After the success of the original Metal Gear Solid, KCEJ produced a trilogy of Metal Gear spin-offs for portable platforms set in a parallel universe outside the main Kojima-directed series. All three of these portable games were directed by Shinta Nojiri.[37] The first of these is Metal Gear: Ghost Babel (released outside Japan as Metal Gear Solid), in which Solid Snake must infiltrate a rebuilt Outer Heaven (now called Galuade) to defeat a FOXHOUND-like team of rogue agents called Black Chamber and destroy a stolen Metal Gear prototype, Gander. Although the actual in-game artwork of Ghost Babel were done by Ikuya Nakamura, Yoji Shinkawa provided the promotional art like he did with the originalMetal Gear Solid . In the second of these titles, Metal Gear Acid, Snake must retrieve "Pythagoras" from the Lobito Physics and Research Laboratory, in order to satisfy hijackers who have kidnapped presidential candidate Viggo Hach. This mission is complicated by La Clown, an expert mimic who impersonates Solid Snake's contact Teliko, and subtle brainwashing that nearly convinces him that he is Hans Davis, a ruthless scientist that worked at the Lobito facility. He overcomes both and contacts the real Teliko, then destroys the latest model of Metal Gear, Metal Gear KODOQUE. Metal Gear Acid 2 features a main character who is not the real Solid Snake, but a clone created from tissue samples of the Solid Snake from the original Metal Gear Acid, following the events of the Lobito Island mission; the Solid Snake from the original game is said to be dead in the sequel.

Metal Gear Solid: Portable Ops briefly features a prophetic vision of Naked Snake's future where one "son will save the world" (referring to Solid Snake) after another "son will bring the world to ruin" (referring to either Liquid or Solidus).[38]

The character appears in his Old Snake form as a playable character in an updated pack from Metal Gear Online.[39] The VR Missions DLC add-on for the Japanese version of Metal Gear Rising: Revengeance includes a new weapon that can be used by Raiden known as the Hebidamashi, a talking wooden sword which speaks with Solid Snake's voice (as portrayed by Akio Ōtsuka).[40] The weapon was removed in the game's English versions.

Metal Gear Solid V: Ground Zeroes features a special non-canon mission "Déjà Vu", initially included exclusively on the versions for PlayStation platforms and later released on Xbox platforms through a downloadable patch, in which the player must re-enact situations from the original Metal Gear Solid and answer a series of trivia questions after fulfilling them.[41] If all the questions are answered correctly on the Normal difficulty setting, the player can replay the mission with the "Classic Snake" costume, in which Naked Snake's standard character model is replaced with one which resembles Solid Snake's low-polygon model from the original PlayStation game. Wearing the "Classic Snake" skin will also alter the appearance of the regular enemy guards to resemble Genome Soldiers, and the two hostages with Donald Anderson and Kenneth Baker (all whom were also characters from the original Metal Gear Solid).[42]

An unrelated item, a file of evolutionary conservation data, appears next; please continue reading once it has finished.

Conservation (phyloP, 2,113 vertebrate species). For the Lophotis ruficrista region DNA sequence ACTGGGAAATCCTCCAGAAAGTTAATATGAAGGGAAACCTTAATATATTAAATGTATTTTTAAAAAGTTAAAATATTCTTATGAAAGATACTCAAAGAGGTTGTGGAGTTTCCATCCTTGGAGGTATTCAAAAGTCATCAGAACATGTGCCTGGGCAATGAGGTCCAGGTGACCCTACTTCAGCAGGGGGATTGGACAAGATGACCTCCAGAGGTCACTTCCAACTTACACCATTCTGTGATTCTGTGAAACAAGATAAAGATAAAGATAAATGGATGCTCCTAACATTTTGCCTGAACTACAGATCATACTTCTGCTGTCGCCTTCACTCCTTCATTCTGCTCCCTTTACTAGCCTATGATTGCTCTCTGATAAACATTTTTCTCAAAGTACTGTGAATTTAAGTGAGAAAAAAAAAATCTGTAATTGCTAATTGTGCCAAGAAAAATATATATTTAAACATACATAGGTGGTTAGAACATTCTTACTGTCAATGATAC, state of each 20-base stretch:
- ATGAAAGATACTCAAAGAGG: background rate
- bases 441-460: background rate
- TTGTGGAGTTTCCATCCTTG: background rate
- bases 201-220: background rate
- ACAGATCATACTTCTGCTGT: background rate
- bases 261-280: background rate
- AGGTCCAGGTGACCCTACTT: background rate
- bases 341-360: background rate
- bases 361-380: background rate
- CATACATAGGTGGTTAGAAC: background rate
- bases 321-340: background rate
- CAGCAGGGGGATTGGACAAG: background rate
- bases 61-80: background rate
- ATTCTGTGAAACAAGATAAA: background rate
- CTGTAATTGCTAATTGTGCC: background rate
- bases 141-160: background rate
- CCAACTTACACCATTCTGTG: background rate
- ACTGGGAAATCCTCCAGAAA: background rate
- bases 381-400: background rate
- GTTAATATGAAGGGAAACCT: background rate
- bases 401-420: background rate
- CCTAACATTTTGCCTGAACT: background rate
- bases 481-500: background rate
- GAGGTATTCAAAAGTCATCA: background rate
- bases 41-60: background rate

Outside video games, Solid Snake appeared in the Metal Gear Solid audio drama that focuses on his missions following the battle from Shadow Moses.[43] He also appears in Alex Garner's comic book version from Metal Gear Solid and Metal Gear Solid 2.[44] Raymond Benson's novelization of these two games also feature Snake, albeit with a more comical characterization.[44] He also appears in Project Itoh's novelization from Metal Gear Solid 4 where his actions are told from Hal Emmerich's point of view.[45]

Other video games and media

Solid Snake has appeared in a number of other games, including other Konami games. Hideo Kojima makes a habit of referencing his previous work. In the Kojima-produced Boktai 2: Solar Boy Django (and Shin Bokura no Taiyō: Gyakushū no Sabata), Snake appears as an unnamed character who sells items to the player. Konami's Evolution Skateboarding features Snake and Raiden as hidden characters, as well two stages set in the Big Shell (the skateboarding minigame in Metal Gear Solid 2: Substance is a demo of Evolution Skateboarding composed exclusively of these elements).[46] Solid Snake also appears in both halves of a crossover between the Metal Gear and Ape Escape franchises: the Ape Escape monkeys appear with Solid Snake in the "Snake vs. Monkey" minigame featured in Metal Gear Solid 3: Snake Eater. In turn, Snake appears in the corresponding Metal Gear Solid minigame featured in Ape Escape 3, where he is rescued by Pipo Snake (Snake's character design in this minigame is taken directly from Naked Snake's).